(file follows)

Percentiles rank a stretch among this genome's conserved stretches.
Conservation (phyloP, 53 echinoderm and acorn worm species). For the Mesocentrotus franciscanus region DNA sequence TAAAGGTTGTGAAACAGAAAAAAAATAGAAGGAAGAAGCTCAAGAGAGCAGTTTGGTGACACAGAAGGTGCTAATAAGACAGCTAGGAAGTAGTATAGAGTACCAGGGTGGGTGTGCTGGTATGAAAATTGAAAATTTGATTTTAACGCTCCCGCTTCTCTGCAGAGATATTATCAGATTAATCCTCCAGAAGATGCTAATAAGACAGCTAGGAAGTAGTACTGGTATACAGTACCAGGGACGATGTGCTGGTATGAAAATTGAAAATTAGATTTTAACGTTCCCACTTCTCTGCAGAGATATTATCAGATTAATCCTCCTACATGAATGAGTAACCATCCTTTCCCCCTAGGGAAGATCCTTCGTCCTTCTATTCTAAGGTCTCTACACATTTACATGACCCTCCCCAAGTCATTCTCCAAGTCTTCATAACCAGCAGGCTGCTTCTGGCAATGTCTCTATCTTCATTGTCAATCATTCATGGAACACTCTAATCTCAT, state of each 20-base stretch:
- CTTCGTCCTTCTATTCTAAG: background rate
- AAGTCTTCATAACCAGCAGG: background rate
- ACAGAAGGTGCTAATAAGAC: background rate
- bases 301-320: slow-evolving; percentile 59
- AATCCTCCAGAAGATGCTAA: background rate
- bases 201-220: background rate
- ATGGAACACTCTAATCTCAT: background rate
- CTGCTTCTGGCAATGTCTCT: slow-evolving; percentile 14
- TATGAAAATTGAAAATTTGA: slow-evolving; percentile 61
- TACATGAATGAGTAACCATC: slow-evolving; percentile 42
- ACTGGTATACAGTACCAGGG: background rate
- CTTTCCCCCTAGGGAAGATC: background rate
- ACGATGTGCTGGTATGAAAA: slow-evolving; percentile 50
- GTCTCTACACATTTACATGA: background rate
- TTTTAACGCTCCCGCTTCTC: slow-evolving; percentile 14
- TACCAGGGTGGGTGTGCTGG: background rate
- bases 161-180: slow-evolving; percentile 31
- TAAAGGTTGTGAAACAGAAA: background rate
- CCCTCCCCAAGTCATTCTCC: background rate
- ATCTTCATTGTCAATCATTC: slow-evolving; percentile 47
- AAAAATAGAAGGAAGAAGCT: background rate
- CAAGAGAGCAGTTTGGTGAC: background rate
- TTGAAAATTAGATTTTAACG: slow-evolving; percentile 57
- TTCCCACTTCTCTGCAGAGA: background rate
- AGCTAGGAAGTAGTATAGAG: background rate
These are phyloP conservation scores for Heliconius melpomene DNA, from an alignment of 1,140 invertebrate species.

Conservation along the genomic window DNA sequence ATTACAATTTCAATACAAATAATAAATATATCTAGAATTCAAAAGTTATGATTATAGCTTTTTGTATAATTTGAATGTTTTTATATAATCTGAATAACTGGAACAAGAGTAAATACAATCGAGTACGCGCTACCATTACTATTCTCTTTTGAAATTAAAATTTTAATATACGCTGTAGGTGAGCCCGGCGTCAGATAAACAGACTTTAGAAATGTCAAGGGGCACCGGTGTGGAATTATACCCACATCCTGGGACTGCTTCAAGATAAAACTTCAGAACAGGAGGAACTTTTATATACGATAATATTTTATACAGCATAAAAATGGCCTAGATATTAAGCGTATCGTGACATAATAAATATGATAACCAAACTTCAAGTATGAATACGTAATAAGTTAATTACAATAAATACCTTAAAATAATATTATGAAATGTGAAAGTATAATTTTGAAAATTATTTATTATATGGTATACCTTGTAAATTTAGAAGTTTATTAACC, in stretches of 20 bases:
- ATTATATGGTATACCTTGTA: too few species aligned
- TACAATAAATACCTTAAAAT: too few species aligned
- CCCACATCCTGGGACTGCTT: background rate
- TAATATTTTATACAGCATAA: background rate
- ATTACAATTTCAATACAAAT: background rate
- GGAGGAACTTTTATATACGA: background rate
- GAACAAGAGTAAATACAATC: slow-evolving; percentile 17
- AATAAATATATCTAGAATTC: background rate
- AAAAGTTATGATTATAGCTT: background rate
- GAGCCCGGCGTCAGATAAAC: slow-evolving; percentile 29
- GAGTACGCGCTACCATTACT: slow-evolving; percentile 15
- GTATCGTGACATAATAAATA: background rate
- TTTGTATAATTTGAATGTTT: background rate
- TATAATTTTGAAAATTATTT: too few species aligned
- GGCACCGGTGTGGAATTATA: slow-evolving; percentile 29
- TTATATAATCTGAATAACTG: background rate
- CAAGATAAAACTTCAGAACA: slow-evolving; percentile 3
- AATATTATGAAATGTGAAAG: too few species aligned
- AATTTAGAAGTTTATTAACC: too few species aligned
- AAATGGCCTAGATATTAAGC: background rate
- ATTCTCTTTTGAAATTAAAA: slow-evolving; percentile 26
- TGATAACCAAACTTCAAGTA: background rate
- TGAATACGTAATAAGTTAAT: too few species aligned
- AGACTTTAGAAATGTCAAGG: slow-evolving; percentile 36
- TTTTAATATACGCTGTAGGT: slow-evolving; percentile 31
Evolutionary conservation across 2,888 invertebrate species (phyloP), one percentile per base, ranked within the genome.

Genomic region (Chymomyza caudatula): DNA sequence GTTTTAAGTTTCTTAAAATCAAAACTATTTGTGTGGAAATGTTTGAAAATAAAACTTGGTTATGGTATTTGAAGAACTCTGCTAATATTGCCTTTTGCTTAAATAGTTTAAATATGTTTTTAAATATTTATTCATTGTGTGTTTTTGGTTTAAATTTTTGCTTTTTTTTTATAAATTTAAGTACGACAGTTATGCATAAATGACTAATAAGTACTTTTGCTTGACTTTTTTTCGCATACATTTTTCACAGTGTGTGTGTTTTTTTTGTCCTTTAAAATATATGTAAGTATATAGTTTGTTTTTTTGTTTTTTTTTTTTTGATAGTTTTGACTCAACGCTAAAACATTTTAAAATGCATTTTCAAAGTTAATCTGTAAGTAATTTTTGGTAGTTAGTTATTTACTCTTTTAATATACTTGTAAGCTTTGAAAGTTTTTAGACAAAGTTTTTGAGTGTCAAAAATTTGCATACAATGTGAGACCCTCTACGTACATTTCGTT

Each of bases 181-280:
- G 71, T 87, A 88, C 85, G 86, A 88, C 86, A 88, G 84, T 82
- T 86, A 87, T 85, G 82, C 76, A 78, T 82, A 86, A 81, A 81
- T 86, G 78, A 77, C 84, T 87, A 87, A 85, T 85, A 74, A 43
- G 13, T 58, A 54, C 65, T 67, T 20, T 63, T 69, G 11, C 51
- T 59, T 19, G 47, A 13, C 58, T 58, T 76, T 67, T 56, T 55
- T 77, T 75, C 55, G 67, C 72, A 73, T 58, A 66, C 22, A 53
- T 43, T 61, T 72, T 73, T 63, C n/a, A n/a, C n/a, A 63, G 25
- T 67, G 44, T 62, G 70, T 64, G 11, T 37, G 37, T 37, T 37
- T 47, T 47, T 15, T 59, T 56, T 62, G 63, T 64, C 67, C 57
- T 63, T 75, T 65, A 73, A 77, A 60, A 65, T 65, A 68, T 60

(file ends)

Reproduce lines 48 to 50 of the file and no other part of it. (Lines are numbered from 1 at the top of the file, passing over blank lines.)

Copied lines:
- AATTTAGAAGTTTATTAACC: too few species aligned
- AAATGGCCTAGATATTAAGC: background rate
- ATTCTCTTTTGAAATTAAAA: slow-evolving; percentile 26